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Cancer Care

Fran Drescher, Star of “The Nanny,” Fights Cancer With Humor

When Fran Drescher was diagnosed with uterine cancer, it took two years to get a proper diagnosis. “I was technically too young and too thin to get uterine cancer,” Drescher said. “Three out of 4 women with uterine cancer are post-menopausal or obese, and since I was neither, nobody thought to rule it out, even though 25 percent of the women that get it are young and thin.”

If she knew then what she knows now, she would have insisted on an endometrial biopsy to rule out uterine cancer. “Turns out it’s a two-minute, in-office test,” she said. “It should have been done.”

Early detection

Since her diagnosis, Drescher, the star of the upcoming NBC series “Indebted,” wrote the New York Times bestseller “Cancer Schmancer” and began a nonprofit of the same name. “I got famous, I got cancer, and I lived to talk about it,” she said. “I started the Cancer Schmancer movement to empower people to transform from patients into medical consumers, to recognize the early warning whispers of the cancers that may affect them, and to know the tests that are available, because all too often they’re not even on the menu at the doctor’s office.”

When Drescher began her organization, she was focused primarily on early detection. “When I went on my book tour, I realized that what had happened to me had happened to many people by means of mistreatment and misdiagnosis,” she said. “Early detection became the cornerstone because that was something that needed to change – for patients to be diagnosed in stage one when it’s most curable.”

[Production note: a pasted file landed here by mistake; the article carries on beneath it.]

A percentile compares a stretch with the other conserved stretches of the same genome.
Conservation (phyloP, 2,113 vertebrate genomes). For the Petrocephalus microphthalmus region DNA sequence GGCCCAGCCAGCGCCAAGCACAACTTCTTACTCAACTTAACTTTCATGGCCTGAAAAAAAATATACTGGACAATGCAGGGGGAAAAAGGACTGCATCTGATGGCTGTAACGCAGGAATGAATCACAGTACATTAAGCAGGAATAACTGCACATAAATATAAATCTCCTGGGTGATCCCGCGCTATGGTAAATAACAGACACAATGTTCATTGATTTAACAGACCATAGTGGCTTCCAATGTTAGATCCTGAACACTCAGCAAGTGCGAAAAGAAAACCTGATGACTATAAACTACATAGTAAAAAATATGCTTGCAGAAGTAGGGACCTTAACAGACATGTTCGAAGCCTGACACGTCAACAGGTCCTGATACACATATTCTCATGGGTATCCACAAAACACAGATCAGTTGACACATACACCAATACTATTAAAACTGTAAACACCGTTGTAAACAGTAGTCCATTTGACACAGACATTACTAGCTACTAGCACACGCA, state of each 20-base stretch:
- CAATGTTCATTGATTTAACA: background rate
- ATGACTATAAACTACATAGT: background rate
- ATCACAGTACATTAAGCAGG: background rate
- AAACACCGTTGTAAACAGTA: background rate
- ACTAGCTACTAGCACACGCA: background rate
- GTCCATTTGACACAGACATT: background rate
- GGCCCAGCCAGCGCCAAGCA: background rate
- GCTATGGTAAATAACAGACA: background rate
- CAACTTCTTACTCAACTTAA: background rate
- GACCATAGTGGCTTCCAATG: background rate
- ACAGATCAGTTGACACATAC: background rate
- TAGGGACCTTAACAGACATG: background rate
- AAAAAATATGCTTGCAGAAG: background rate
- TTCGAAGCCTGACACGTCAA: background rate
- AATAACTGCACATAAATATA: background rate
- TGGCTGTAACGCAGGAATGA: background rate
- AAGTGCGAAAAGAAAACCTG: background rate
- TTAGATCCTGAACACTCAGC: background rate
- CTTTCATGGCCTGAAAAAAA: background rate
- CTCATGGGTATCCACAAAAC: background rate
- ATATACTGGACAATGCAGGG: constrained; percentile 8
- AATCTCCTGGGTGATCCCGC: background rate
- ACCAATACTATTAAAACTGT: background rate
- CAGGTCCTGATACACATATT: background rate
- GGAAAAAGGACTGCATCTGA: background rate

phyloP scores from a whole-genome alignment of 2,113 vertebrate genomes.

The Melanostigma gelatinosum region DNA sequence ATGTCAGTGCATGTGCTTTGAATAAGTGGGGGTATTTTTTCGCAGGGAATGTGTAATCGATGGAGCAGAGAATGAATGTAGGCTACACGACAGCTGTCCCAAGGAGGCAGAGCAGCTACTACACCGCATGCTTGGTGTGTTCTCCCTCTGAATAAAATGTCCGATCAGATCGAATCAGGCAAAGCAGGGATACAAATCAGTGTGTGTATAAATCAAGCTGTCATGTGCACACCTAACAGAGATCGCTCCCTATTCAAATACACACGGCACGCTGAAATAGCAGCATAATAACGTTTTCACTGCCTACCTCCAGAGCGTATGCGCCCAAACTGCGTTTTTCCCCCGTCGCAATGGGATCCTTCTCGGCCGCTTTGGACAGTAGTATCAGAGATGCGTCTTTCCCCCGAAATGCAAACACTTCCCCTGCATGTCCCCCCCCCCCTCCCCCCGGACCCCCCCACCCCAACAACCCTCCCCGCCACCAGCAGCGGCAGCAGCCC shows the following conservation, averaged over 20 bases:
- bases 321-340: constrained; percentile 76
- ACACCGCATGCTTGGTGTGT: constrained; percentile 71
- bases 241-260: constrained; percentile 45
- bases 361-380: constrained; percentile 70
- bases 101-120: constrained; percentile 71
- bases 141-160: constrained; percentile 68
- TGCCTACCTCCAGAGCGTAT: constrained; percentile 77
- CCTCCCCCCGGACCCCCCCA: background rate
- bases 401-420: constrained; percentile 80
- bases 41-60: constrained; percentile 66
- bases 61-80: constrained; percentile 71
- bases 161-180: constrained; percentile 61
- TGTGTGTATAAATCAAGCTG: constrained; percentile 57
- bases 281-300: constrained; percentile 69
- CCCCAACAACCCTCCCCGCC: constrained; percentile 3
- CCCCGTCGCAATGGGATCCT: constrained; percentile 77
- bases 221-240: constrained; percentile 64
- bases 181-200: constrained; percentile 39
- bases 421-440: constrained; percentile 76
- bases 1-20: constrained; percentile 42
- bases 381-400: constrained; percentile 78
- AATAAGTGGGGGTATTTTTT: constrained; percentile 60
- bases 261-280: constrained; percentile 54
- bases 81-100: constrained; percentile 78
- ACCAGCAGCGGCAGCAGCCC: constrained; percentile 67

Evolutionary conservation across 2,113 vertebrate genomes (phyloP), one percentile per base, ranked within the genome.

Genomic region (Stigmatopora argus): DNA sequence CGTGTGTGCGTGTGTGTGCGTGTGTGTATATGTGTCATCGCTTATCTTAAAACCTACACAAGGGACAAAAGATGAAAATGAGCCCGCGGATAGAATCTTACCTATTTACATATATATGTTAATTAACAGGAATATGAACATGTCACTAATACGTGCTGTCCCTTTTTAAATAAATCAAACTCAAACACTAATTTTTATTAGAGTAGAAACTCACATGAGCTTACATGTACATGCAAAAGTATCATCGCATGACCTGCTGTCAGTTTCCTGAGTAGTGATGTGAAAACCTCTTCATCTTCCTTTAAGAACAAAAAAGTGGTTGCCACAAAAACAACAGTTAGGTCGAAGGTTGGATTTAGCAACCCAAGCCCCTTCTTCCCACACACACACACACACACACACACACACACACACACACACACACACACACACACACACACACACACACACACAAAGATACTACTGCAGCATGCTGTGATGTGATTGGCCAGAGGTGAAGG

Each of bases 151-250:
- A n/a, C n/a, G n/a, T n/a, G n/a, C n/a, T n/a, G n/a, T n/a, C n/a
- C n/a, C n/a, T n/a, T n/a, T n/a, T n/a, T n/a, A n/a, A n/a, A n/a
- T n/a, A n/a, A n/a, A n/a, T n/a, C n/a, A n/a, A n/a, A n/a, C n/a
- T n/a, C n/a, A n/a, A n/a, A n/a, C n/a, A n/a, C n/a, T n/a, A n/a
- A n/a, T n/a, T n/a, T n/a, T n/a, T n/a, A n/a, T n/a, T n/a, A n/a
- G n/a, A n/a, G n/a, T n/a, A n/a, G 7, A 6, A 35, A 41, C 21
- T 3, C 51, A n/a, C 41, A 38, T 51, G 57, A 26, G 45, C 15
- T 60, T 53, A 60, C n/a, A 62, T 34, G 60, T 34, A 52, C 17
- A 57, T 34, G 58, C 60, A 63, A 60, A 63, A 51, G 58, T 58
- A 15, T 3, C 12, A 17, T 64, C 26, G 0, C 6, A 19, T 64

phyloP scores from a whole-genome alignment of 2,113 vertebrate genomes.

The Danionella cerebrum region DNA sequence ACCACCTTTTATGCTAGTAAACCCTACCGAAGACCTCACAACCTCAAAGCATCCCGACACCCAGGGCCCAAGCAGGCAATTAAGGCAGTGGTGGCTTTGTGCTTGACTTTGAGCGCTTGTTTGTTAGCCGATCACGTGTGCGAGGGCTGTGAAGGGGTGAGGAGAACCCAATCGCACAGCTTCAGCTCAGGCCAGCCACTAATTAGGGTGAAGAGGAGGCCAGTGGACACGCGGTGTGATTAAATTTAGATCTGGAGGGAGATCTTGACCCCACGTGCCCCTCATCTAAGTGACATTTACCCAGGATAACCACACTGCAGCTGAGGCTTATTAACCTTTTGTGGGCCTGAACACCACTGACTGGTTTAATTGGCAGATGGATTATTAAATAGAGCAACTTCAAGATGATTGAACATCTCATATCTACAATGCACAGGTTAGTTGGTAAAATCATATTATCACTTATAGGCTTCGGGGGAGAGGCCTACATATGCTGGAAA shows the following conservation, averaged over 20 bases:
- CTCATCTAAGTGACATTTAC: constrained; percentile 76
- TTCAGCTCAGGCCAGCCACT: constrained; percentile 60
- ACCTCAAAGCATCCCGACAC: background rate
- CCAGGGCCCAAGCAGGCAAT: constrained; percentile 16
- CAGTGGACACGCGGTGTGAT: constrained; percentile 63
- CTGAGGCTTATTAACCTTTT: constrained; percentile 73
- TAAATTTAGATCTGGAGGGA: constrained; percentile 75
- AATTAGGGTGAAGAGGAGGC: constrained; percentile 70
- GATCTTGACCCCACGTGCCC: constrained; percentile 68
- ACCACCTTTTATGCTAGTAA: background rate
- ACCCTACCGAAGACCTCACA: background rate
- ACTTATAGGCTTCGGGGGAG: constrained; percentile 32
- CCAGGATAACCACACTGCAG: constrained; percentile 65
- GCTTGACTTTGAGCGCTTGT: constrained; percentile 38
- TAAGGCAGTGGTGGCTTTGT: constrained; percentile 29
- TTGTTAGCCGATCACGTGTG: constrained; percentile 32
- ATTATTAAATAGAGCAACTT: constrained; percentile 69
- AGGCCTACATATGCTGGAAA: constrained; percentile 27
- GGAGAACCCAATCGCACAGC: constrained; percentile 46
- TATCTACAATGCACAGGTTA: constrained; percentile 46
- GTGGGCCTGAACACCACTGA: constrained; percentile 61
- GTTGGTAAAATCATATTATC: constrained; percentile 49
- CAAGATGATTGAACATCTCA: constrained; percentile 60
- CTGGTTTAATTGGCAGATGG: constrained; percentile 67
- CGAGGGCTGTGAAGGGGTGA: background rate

Preventing cancer

As the movement grew, its aims began to expand, encompassing research and lobbying for the prevention of cancers. “I began to learn a lot more, and I realized that 95 percent of all disease is environmentally stimulated,” she said. Cancer Schmancer now runs a program called Detox Your Home, which encourages people to host parties and get rid of toxic cleaning products and processed foods. “Let’s not get cancer in the first place, how’s that for an idea,” Drescher said.

Drescher and the Cancer Schmancer team were instrumental in passing the Gynecologic Cancer Education and Awareness Act. “By unanimous consent,” she added, “which means all 100 senators said yes.” And Drescher shows no signs of slowing down her lobbying in Washington to see further legislation for improved health. “I would like to see an end to industrial farming,” she said. “I think that we are what we eat, and we are what we’re eating is eating. I don’t really think there’s a place for toxic chemicals in our food supply.”

Family matters

Going through a cancer diagnosis can be a difficult experience, not only for the patient, but also for their family and friends. “Family is very important,” Drescher said. “You’ve got to get a posse of really strong, level-headed people. Never go to the doctor by yourself. Have somebody there with a pen and a pad, and before you go into the doctor, think of a lot of questions. Write the questions down and then have the person in the examining room with you, talking to the doctor, writing down everything. Force that doctor to focus on you and satisfy your questions.”

This is one of Drescher’s main messages – to encourage people to be more proactive when it comes to dealing with health professionals. “I didn’t agree with a lot of the stuff my doctor said, and I went to very good doctors, but they tend to be bludgeoned by big business health insurance to go the least expensive route of diagnostic testing. Most of them subscribe to the philosophy that if you hear hooves galloping, don’t look for zebra, it’s probably a horse. And I happened to be a zebra.”

Given her success as a comedian, Drescher understands the importance of seeing the positive side during times of stress and grief. “One of the most important things is that it’s a slice of the pie, it’s not the whole pie,” she said. “When you’re in the depths of despair, it’s hard to see the tiny miracles that are all around you. It’s hard to believe – though this is the absolute truth – that side-by-side with grief lies joy.”

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